Radiology residency program directors associate combined MD-PhD degrees with inferior clinical performance

A small percentage of radiology residents have a combined MD-PhD degree. What do the individuals managing residency programs think of this trend? How do they perceive MD-PhD residents overall?

A group of researchers, including lead author Petrice M. Cogswell MD, PhD, department of radiology and radiological sciences at Vanderbilt University Medical Center in Nashville, Tennessee, surveyed residency program directors from diagnostic radiology departments about this topic, publishing their findings in Academic Radiology.

Residency program directors were given a 15-question online survey in September 2015. Twenty-three directors, from both small and large residency programs, completed the survey. Overall, the represented programs included more than 2,200 residents, and more than 5 percent had a MD-PhD degree. Eighty percent of the represented programs reported having 1-4 trainees with MD-PhD degrees.

Respondents viewed residency applicants with a MD-PhD degree “in general as positive” compared to non-PhD applicants, but many directors view those two groups equally. And the mean clinical performance of MD-PhD residents was found to be inferior compared to non-PhD residents. However, the clinical performance of both MD-PhD residents and non-PhD residents “actively engaged in research” was found to be superior compared to residents not busy with additional research.

“As some of the respondents commented, this suggests that the performance of residents during residency, in both clinical work and research, is often not directly related to their prior degree path but rather inherent motivation of the resident,” the authors wrote. “Also, despite a perception of inferior clinical performance of the MD-PhD residents, program directors view MD-PhD residency applicants overall positively.”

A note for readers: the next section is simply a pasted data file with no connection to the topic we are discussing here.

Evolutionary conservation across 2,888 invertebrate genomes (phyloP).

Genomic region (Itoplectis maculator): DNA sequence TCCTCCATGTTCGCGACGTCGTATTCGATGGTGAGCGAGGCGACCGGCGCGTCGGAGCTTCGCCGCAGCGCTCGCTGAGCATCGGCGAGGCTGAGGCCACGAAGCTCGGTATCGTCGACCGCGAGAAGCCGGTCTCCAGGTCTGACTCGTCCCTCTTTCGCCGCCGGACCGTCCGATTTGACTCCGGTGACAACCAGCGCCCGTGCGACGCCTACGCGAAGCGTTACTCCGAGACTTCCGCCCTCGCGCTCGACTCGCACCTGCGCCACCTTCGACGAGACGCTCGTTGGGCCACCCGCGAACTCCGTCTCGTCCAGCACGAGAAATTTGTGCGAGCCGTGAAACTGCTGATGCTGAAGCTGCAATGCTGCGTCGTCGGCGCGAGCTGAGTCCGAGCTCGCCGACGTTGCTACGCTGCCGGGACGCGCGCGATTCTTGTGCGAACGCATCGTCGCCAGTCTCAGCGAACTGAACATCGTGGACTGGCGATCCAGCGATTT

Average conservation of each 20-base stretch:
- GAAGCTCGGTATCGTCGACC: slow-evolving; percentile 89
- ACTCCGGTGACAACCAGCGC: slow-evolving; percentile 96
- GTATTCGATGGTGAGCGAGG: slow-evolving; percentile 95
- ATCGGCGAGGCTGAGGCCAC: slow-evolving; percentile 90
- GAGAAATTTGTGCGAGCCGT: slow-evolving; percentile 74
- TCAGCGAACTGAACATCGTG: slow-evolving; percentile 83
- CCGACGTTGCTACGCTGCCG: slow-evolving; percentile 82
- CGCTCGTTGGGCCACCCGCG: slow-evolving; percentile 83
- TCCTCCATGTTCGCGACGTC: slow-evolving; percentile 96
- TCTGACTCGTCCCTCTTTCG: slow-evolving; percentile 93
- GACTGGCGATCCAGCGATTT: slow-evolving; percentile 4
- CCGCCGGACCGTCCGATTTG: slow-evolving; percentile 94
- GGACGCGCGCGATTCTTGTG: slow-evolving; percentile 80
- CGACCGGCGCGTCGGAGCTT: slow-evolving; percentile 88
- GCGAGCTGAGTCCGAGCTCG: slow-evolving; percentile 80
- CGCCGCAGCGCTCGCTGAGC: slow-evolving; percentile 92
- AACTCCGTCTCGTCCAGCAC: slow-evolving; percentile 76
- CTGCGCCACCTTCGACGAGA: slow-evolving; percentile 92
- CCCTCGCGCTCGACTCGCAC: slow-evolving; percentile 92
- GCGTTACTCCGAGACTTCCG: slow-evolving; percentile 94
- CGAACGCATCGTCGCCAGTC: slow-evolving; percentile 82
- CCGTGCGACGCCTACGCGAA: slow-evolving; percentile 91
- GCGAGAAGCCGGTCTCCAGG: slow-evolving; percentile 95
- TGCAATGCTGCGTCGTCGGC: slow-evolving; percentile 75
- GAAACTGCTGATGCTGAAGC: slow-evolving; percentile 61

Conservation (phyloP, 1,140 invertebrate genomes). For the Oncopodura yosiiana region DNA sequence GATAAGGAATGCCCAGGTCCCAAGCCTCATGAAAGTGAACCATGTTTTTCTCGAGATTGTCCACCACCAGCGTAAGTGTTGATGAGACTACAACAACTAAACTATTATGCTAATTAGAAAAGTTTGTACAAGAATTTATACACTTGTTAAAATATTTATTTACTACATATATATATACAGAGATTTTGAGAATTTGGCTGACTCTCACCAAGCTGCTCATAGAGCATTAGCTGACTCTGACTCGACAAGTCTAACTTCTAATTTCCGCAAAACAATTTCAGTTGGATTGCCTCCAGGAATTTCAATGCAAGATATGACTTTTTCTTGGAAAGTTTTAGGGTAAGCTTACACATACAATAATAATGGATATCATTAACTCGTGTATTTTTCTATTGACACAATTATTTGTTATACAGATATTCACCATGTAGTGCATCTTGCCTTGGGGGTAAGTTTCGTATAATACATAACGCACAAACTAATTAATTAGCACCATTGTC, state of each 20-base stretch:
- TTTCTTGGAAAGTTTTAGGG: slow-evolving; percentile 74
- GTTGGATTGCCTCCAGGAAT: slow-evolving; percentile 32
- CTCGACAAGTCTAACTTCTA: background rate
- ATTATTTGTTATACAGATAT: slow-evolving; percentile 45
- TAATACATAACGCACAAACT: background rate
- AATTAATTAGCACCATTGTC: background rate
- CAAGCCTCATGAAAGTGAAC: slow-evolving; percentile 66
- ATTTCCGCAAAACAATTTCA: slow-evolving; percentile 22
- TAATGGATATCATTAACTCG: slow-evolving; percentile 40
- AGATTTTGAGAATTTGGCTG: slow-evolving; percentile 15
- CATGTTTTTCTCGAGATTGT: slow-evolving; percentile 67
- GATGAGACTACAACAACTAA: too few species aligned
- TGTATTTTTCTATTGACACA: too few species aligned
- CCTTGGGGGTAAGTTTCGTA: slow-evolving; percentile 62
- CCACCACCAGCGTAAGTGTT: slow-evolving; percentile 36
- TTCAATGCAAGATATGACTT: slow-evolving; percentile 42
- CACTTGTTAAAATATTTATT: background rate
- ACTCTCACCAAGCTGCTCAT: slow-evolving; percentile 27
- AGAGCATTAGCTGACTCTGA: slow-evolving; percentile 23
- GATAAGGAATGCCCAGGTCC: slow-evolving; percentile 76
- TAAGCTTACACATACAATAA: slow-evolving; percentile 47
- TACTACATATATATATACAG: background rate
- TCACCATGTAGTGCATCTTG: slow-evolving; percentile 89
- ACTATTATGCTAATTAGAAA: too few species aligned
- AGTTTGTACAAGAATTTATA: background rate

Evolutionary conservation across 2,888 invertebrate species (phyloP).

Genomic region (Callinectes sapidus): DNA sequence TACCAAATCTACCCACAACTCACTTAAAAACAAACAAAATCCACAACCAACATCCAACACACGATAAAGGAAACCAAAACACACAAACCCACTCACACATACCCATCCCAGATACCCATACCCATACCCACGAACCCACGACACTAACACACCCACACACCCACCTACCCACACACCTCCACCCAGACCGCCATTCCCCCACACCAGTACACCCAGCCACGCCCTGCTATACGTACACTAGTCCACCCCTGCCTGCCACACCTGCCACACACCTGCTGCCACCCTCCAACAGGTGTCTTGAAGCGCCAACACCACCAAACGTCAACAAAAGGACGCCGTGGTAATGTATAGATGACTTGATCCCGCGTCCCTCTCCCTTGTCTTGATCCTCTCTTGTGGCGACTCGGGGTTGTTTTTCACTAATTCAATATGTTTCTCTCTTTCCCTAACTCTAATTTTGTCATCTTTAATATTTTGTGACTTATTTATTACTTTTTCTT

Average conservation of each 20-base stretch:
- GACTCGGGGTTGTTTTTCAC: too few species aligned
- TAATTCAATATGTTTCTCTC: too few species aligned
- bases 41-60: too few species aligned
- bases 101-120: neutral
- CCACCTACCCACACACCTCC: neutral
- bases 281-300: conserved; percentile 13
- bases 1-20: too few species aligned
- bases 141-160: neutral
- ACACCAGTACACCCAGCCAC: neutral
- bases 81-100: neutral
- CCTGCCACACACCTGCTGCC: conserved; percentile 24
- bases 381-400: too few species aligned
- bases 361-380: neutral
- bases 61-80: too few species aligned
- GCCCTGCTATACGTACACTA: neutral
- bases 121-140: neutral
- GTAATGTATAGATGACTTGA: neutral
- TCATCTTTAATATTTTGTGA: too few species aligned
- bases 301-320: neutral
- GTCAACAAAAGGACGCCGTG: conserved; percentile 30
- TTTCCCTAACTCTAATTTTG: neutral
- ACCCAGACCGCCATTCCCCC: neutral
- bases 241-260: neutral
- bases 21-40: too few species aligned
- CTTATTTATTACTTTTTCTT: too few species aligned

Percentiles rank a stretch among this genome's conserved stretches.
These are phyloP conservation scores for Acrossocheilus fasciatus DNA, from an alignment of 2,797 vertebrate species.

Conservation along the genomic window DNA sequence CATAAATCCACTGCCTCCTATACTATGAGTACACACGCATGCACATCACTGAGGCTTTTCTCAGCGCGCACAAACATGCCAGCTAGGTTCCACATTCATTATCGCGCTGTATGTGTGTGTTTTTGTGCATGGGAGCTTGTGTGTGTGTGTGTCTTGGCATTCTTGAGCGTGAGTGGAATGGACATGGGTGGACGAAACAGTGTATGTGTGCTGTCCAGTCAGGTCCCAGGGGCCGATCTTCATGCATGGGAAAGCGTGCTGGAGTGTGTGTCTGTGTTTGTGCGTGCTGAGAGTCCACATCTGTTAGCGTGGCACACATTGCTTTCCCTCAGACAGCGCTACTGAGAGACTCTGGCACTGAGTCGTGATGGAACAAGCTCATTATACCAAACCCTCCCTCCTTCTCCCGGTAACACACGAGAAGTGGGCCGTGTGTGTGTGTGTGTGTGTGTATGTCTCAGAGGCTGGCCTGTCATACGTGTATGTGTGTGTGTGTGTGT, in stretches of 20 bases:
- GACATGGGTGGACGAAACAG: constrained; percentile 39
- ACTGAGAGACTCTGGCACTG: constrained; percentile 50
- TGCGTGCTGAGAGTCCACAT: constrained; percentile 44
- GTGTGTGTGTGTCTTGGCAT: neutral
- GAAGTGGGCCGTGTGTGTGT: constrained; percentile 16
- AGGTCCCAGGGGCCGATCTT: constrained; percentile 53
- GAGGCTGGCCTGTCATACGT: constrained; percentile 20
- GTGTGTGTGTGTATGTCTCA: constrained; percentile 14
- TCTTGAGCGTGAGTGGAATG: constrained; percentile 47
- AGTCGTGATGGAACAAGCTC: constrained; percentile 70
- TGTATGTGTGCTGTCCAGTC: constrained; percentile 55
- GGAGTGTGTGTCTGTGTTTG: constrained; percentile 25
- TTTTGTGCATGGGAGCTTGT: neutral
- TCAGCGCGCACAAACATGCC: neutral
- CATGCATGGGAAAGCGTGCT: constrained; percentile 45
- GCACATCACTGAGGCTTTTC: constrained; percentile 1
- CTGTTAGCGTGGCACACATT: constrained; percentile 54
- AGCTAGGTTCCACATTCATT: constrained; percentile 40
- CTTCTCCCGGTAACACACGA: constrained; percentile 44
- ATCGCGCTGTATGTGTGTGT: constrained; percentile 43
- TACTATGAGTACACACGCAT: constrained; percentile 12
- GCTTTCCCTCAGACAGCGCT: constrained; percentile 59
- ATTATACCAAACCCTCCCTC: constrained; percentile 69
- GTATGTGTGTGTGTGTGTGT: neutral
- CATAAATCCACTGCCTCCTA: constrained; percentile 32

Cogswell et al. added that all represented programs answered that they offer dedicated research time to residents, although some only offer it until year R4. More than 60 percent of programs offered it in years R1-R3. And they noted a “slight trend” toward residents with a MD-PhD degree being viewed as more likely to enter a career in academics and obtain research funding after completing their residency.

“The spectrum of responses regarding research productivity during residency may again indicate that research productivity is more individually driven, and programs directors may have a perception of MD-PhD residents being more or less productive during residency based on a limited sample,” the authors wrote. “Also, MD-PhD residents may choose to solely focus on their clinical training during residency because they already have a solid research background and determine they need to concentrate on developing their clinical skills, regardless of whether or not they plan to engage in research during their career.”